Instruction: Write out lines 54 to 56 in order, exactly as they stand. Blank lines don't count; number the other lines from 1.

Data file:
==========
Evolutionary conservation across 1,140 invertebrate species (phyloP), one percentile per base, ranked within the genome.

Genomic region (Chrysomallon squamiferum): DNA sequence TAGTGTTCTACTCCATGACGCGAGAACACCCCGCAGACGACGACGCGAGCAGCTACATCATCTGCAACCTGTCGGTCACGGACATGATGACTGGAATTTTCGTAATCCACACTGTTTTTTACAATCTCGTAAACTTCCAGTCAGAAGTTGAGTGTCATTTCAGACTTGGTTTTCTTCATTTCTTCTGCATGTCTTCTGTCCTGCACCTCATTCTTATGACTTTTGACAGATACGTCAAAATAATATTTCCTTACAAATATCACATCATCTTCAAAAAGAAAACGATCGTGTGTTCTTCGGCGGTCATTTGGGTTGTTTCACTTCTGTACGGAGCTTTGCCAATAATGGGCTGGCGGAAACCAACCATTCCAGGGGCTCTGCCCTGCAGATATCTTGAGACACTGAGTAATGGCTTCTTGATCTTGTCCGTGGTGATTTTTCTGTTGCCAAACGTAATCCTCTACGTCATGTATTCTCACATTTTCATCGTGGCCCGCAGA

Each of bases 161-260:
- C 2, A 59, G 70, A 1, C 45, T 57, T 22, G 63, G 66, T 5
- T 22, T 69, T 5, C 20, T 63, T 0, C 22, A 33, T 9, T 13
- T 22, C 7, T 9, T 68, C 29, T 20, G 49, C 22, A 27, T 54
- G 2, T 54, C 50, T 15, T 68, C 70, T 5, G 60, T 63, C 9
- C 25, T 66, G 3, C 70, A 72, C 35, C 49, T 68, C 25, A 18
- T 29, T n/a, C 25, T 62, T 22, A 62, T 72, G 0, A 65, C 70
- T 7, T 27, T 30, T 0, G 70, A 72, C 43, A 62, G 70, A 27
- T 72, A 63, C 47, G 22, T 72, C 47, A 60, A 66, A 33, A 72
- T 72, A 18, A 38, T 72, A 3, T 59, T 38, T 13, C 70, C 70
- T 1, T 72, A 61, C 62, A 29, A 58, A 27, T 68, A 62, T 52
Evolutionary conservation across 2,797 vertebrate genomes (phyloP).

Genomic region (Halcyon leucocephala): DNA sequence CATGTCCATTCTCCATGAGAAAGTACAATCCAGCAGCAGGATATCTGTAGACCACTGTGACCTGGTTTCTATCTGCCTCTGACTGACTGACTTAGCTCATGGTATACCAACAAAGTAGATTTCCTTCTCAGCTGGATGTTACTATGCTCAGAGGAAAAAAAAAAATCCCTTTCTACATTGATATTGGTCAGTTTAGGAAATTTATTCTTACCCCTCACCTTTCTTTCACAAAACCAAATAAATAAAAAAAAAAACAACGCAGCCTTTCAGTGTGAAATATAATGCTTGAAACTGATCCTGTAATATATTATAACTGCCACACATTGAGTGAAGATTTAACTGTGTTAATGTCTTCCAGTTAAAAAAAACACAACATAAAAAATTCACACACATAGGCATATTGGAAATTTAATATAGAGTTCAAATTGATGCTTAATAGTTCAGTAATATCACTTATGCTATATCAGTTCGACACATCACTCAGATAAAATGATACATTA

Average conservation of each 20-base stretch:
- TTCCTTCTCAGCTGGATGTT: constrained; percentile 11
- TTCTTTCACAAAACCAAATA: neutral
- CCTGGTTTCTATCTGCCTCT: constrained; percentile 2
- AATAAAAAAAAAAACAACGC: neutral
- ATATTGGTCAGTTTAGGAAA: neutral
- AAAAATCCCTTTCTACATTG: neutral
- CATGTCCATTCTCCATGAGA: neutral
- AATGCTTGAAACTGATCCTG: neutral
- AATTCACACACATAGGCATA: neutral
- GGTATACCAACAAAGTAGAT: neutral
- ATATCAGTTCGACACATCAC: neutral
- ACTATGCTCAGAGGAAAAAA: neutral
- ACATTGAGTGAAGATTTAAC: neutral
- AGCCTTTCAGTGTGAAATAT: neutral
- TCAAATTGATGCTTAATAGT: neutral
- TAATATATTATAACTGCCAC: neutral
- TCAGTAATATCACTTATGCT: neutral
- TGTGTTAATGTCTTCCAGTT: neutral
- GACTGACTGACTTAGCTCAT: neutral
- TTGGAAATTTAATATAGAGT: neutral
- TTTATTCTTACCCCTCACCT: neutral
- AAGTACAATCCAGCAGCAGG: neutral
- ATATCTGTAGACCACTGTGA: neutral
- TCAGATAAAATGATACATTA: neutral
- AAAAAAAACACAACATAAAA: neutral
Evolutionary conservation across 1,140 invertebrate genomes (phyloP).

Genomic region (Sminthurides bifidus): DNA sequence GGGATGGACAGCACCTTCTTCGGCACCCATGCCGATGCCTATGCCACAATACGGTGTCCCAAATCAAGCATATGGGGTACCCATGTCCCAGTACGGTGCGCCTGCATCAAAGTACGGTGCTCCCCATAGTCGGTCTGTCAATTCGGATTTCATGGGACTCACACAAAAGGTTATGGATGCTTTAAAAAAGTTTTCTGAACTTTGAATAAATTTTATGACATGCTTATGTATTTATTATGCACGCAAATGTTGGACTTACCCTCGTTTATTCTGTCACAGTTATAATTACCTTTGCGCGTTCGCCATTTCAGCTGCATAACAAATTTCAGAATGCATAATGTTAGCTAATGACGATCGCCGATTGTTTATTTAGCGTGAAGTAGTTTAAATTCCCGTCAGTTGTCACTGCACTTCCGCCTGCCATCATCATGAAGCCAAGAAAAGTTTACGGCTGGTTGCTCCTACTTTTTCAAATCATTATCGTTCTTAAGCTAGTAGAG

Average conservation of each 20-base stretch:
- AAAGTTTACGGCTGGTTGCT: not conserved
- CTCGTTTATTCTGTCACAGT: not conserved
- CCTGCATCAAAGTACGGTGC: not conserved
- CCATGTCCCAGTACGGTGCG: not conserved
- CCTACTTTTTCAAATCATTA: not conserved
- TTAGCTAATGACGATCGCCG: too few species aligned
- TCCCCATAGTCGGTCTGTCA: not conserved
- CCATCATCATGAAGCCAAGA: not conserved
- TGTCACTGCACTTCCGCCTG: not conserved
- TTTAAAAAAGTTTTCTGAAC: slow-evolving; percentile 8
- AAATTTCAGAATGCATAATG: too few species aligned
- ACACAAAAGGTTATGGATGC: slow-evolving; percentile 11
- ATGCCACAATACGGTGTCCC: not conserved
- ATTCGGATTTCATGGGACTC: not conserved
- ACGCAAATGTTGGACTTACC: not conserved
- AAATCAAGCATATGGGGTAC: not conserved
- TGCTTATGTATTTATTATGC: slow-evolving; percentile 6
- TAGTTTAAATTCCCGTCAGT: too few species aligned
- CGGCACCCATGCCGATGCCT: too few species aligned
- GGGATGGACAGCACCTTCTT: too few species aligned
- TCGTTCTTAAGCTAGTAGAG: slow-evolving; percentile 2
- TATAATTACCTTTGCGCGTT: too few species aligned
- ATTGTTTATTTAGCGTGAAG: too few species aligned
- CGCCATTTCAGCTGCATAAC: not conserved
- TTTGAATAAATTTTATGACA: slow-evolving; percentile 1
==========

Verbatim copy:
- TTTAAAAAAGTTTTCTGAAC: slow-evolving; percentile 8
- AAATTTCAGAATGCATAATG: too few species aligned
- ACACAAAAGGTTATGGATGC: slow-evolving; percentile 11